The links that make up Puerto Rico’s food chain — shippers, distributors and retailers — need to become as efficient as possible to keep costs in check as external pressures continue mounting and threatening the price and availability of products.
Furthermore, private sector representatives gathered Wednesday for the University of Puerto Rico’s School of Business Alumni luncheon, urged the government to adopt a comprehensive food security policy that details how the industry performs, from ports to grocery stores, and highlights areas that need improvement.
“Inasmuch as we cannot control the majority of the external factors that put pressure on food prices, Puerto Rico has to become more efficient in controlling local factors that affect prices and availability,” said Manuel Reyes, vice president of the Food Marketing Industry and Distribution Chamber, known as MIDA. “We need to know specifically how much is available and how the system works.”
It is widely known that rising oil prices, natural disasters and growing demand for food by emerging economies are some of the external forces that affect how much food costs and is available to distribute. But what may not be mentioned as often are the existing conditions that help the island somewhat offset external trends, Reyes said.
“There is a distribution of expenses in place in Puerto Rico that benefits or adjusts pretty well against the weight of food costs. Also, local consumers spend about 14.5 percent of their household budget on food, which compares favorably to other places such as Russia and Africa, where people have to pick between eating or taking care of other things, as their food budgets reach 34 percent and 54 percent, respectively,” Reyes noted. “Puerto Rico’s low household food expenses imply that there is a low risk of us facing hunger, as there is margin to adjust in case of a rise in food prices.”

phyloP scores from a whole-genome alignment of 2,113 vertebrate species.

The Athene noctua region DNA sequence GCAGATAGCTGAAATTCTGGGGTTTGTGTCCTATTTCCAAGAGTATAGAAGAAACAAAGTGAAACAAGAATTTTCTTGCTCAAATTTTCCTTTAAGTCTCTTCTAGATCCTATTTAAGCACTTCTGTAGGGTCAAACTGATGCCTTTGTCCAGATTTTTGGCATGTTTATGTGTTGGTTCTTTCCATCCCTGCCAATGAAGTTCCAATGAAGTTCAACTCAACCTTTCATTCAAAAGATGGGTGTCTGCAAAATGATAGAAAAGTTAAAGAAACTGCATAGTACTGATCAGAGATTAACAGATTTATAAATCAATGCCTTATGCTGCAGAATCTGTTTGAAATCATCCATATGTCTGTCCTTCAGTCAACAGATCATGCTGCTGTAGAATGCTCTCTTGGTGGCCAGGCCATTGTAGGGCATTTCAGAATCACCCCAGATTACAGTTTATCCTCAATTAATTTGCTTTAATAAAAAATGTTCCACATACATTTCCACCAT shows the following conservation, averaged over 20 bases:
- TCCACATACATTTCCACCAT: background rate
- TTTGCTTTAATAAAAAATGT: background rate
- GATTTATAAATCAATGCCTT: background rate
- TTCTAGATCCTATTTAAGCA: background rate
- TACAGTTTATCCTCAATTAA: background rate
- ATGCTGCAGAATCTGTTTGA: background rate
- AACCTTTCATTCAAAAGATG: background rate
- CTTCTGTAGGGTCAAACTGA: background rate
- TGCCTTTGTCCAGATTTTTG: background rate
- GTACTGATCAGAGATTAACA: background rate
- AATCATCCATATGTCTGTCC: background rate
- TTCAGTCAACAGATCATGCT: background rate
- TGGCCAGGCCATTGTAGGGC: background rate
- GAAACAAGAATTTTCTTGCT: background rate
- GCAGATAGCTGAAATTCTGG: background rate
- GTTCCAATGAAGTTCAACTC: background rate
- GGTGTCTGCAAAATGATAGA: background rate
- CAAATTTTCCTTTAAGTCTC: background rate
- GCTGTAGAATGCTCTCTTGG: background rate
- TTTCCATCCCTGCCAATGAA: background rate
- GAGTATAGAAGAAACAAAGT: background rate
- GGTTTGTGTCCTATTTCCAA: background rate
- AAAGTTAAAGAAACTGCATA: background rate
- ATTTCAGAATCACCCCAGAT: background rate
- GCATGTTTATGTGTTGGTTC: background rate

What is a cause of concern, however, is that between one-quarter to one-third of the cost of food in Puerto Rico is subsidized by federal money. Puerto Rico residents receive more than $2 billion in nutritional assistance payments each year, a worrisome amount considering that Congress has already said it will be making significant budget cuts in coming years to address its deficit.
“We’re living a time when federal funds are dwindling and there are budgetary pressures. We really don’t have much security when it comes to that,” Edwin Colón, executive director of Supermercados Selectos chain, said.
Strategizing to deal with escalating prices
During his 15-minute presentation, Colón said the retail chain has had to make its own adjustments to handle the issue of food pricing, including adding stores to increase its purchasing capacity.
“We have to constantly manage our cost structure to be able to survive. Profit margins on food sales are below 1 percent, so we depend on volume to control costs and remain competitive,” Colón said.
Food prices have increased in recent years, but the situation may have been worse had it not been for the fierce competition among food retailers, he noted.
The veteran executive said, however, that the island’s food industry will remain vulnerable as long as all of the goods continue to arrive through a single point: maritime ports.
“We’re exposed to the risk that if we don’t have access to food arriving at ports, for reasons such as hurricanes or something else, it won’t be available for our people,” Colón said. “Imagine the consequences of facing a shortage for that reason, coupled with global scarcity.”
Change in consumer patterns
Meanwhile, Angel Vázquez, president of distribution company B. Fernández y Hnos., said while the company he leads has also had to take measures to weather rising food costs, they have not been enough to prevent a noticeable change in consumer behavior.
For instance, he said that as a result of escalating prices, the so-called “premium brands” that several years ago generated important revenue for the company are taking a back seat to what he called “value products.”
“The effect of the cost increases has had a direct impact on the diets of working and low-income families, especially in underdeveloped countries,” Vázquez said. “Fortunately, in Puerto Rico we still have the benefit of variety to be able to swing it.”
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